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Zimbabwe regulates microfinance business

THE passing of the Microfinance Act seeks to address irregularities in the sector as unscrupulous microfinance institutions (MFIs) continued to dupe the public of their money, the sector’s association has said.


The Act was gazetted on August 30 this year and provides for the registration, supervision and regulation of microfinance businesses in Zimbabwe, as well as amendments to the Moneylending and Rates of Interest Act and the Banking Act.

According to current acts on microfinance, it is illegal for an MFI to take deposits from members of the public, but high levels of financial illiteracy among the public have led to fertile ground emerging for the sprouting of crooked MFIs.

Zimbabwe Association of Microfinance Institutions (Zamfi) executive director Godfrey Chitambo told Standardbusiness that after the passing of the bill, only MFIs which would have been licensed accordingly would be able to take and intermediate deposits from the public.

“By virtue of taking deposits from the public, they will be able to attract funds at fairly cheaper rates and pass this on to the deserving portion of Small to Medium Enterprises,” said Chitambo.

A number of MFIs have earned a bad reputation as a result of the usurious interest rates that they charge on loans per month and the odious methods that they use to deal with defaulters.

The central bank plans to raise minimum capital requirements for microfinance institutions to US$5 million as part of a combination of measures aimed at protecting the public.

Chitambo said that the microfinance banks will be required to be capitalised to the tune of US$5 million because of the nature of their intended activities.

“Should there however be a move to capitalise deposit taking MFIs at US$5 million, the sector has no capacity for this magnitude of increase from the current US$10 000,” he said, adding that the RBZ however remained the sole authority on capitalisation levels which they may change from time to time.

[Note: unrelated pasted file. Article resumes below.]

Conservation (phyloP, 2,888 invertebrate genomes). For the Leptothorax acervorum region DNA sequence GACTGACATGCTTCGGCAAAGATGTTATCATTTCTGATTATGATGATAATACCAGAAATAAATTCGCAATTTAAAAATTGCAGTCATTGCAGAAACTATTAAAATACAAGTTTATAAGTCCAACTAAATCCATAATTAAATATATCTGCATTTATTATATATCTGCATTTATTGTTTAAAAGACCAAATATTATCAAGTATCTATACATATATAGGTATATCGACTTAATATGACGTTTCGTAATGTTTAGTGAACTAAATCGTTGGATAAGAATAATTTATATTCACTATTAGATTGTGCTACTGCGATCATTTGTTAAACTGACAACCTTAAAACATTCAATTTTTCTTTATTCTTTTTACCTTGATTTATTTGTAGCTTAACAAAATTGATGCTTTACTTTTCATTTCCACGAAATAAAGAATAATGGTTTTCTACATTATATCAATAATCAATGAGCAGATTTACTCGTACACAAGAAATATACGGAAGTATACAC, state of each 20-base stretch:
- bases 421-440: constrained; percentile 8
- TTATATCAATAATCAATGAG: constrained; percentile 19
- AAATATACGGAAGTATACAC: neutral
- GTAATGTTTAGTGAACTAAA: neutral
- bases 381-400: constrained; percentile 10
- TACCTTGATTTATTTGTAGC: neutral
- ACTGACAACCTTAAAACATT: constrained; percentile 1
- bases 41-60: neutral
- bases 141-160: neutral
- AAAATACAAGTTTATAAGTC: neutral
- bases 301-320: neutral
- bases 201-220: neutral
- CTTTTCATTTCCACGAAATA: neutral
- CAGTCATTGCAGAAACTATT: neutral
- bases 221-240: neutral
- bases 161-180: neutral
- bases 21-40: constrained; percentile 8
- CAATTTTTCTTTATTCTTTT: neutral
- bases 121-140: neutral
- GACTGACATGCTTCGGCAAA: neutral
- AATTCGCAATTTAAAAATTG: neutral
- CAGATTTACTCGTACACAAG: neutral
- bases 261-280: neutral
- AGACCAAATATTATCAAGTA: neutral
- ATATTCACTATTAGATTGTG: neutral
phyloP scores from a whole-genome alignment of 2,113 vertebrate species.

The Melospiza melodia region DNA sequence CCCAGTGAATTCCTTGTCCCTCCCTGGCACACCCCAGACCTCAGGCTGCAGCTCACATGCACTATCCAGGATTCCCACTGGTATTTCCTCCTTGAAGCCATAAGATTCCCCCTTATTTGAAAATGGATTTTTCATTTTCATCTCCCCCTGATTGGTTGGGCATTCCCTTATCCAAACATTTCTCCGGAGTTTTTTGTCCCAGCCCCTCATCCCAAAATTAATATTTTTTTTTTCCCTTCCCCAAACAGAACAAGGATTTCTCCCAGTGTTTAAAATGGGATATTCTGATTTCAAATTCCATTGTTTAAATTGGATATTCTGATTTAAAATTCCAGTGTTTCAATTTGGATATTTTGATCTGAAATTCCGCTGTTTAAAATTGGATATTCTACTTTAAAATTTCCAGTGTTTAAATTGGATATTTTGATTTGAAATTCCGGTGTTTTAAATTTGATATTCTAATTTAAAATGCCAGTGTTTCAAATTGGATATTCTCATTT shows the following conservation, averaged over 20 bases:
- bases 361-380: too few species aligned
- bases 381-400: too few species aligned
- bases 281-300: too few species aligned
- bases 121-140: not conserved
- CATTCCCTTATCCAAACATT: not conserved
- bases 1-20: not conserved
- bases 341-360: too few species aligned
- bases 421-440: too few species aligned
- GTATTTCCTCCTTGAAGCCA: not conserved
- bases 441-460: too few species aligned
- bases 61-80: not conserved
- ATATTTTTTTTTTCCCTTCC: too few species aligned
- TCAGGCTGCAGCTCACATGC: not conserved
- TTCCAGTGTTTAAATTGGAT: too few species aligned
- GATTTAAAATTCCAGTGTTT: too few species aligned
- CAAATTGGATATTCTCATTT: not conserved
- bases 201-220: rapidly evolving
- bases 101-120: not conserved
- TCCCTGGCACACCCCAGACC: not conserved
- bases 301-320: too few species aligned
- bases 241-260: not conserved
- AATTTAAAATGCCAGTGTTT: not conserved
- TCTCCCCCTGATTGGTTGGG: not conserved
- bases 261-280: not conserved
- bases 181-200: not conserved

At its peak period, during the 1990s, the sector had close to 1 800 MFIs but owing to challenges ranging from economic instability and inadequate capital, the sector witnessed a significant drop in numbers.

However, following the introduction of the multiple currency regime in 2009 and restoration of price stability in markets, Zamfi noted that the sector is currently on a growth trajectory.

According to Zamfi, the sector disbursed US$3,2 million in 2009, US$10,9 million in 2010, US$20,1 million in 2011 and US$30,7 million in 2012.


The performance of the microfinance sector, in terms of outreach, is largely driven by investments from equity and debt capital.

These sources of investments were negatively affected by negative economic developments prevailing in the country.

Without investments, it becomes difficult for MFIs to increase their lending activities.

“The subdued investment levels have also meant that coupled with the huge liquidity in the market, MFIs are forced to borrow from sources whose interest rates are slightly higher and this translates into higher interest rates to the borrowing public. This translates into unsustainable interest rates,” he said.

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